The last great overkill New Zealanders prevented was in 1987. Backed by a new Maori and Labor Party, all nuclear weapons and nuclear-powered warships were banned. Effectively, the ban closed New Zealand ports to the US Navy. The Maori’s redressing of past wrongs could be a blueprint in stopping the TPP’s dismantling of the environment, health and food safety standards, and protective financial laws. Having had their lands stolen under the 1840 Treaty of Waitangi, 800 claims have now restored “full, exclusive and undisturbed possession” of forests, fisheries, native plants, genes, cultural knowledge, and sacred sites.
In addition, the Maori’s treaty claims of patenting their own living organisms would prevent the TPP’s invasive genetically modified crops from damaging fragile ecosystems. At the same time, the granting of rights to local breeders would prohibit the devastating effects of the TPP’s artificial insemination programs. Perhaps more importantly, the TPP’s misappropriation of Maori and New Zealandcultural symbols would be deemed a violation, preventing TPP corporations from challenging local laws and customs in international tribunals rather than in Maori or New Zealand courts.
As the first country to grant women the right to vote, along with legislating the first social welfare and elderly pension plans, NewZealanders have long challenged Western Industrialization and its models of property and corporate rights before personhood. NewZealand, in fact, is very protective of its workers, boasting of a sufficient standard of living. For Maoris, they remained a permanent voice in political and social life, having resisted genocide. To be sure, there is no distinction between visible and invisible worlds or spiritual and physical beings, and “culture is the invisible sum of all things.”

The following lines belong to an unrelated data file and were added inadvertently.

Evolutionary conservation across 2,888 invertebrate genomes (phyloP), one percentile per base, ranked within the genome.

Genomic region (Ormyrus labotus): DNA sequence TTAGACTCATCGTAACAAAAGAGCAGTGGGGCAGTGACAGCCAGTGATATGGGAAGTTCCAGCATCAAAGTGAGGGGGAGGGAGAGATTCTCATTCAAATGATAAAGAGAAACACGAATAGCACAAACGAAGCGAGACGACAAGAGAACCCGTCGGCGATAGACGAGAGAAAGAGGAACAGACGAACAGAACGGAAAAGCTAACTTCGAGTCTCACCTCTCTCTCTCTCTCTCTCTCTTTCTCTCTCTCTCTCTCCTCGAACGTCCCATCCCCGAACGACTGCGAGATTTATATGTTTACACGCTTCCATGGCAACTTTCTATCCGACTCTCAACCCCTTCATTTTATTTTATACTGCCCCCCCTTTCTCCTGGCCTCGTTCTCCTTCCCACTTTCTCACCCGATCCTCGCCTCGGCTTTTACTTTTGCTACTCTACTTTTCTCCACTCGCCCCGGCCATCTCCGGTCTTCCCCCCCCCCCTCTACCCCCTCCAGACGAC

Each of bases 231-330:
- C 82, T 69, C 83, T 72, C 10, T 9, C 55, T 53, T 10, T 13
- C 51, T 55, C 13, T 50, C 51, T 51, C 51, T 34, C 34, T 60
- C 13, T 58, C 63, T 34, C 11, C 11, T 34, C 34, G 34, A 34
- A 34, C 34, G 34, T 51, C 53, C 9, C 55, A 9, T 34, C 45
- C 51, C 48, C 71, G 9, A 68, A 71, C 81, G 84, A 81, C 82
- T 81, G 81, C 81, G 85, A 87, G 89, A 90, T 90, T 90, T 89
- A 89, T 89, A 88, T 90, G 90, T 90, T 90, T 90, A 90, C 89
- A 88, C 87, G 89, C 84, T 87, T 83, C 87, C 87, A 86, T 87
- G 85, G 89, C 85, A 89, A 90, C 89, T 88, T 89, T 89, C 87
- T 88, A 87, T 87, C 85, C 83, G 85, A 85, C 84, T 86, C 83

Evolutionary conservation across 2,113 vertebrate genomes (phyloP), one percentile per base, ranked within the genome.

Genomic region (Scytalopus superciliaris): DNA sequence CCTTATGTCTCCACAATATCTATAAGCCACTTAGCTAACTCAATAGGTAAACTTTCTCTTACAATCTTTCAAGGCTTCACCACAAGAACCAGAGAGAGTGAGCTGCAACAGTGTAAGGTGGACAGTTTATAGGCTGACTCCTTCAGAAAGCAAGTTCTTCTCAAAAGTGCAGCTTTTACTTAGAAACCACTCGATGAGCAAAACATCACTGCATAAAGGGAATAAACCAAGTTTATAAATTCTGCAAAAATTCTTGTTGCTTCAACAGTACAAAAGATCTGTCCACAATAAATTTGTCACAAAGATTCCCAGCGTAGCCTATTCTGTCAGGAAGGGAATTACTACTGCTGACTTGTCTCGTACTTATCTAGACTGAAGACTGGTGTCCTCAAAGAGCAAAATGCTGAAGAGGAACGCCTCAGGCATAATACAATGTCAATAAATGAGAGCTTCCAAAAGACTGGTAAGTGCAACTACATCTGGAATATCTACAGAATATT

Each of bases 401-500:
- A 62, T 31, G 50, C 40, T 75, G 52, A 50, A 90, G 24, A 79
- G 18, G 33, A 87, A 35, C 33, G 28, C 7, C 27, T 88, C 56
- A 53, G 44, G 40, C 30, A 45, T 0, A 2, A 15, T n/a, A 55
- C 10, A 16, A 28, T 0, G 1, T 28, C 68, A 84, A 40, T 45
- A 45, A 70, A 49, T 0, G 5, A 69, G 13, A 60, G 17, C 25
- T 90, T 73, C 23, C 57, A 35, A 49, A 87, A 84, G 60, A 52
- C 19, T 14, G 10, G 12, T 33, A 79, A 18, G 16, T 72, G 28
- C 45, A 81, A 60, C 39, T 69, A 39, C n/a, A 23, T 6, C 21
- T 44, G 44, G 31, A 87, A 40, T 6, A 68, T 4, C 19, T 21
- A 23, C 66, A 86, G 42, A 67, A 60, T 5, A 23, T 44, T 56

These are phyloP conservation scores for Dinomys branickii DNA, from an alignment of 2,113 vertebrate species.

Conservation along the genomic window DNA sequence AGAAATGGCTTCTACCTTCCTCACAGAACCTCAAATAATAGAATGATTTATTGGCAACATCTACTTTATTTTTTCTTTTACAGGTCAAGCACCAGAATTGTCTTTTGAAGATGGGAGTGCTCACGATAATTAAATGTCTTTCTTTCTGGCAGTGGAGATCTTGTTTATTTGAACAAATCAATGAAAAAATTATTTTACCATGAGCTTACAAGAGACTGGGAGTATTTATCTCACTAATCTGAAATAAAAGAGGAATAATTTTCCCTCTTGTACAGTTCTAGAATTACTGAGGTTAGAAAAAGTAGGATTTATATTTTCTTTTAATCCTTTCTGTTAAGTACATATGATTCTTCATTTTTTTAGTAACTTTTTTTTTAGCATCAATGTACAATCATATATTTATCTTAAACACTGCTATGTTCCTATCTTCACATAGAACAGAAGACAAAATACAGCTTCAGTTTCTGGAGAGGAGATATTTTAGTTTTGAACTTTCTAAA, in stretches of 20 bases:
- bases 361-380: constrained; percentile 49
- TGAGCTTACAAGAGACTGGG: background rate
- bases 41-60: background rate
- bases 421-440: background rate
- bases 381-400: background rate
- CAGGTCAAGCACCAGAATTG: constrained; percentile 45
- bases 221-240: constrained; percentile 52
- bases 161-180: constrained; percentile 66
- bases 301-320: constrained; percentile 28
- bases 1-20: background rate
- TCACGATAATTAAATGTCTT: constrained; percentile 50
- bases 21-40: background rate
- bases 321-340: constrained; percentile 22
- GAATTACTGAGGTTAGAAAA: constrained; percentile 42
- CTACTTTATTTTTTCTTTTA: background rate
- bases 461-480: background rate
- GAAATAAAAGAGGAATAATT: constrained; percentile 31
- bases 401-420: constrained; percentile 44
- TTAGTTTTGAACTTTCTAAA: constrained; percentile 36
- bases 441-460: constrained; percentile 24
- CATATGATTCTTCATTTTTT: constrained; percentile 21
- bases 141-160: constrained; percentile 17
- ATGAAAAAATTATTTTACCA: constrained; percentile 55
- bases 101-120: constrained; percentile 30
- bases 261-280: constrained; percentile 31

As Prime Minister John Key (who was a US banker) tried to reassure New Zealanders a final agreement would be reached, foreign consulates warned their citizens to stay away from the marchers. But citizens deciding their future, a genuinely democratic and sustainable one, should never be feared. What should instead be of grave concern is a corporate-fascist empire encompassing the Pacific region, causing more extreme climate change while exploiting people and resources. Seeing that other overkills were stopped just in time, can the Land of the Long White Cloud also prevent TPP Overkill?
If Key and the rest of the people of New Zealand and Pacific region are incapable of seeing their own cultures as the invisible sum of all things, “the TPP’s trunk” will be unleashed, inducing irreversible, even “total” and permanent overkills. Indeed, recall the bombing of the Rainbow Warrior and murder of Fernando Pereira. It not only exposed the corruption of the financial elite and their brand of corporate fascism, but it uncovered the evil intent of absolute leaders. If the TPP’s trunk is allowed to be opened, there will be many more overkills and tragedies like the bombing and sinking of the Rainbow Warrior.
- Hughes, Donald. An Environmental History Of the World. New York, New York: Routledge Press, 2009., pp. 98-99.
- Johansen, Bruce E. Indigenous Peoples And Environmental Issues. Westport, Connecticut: Greenwood Press, 2003., p. 275.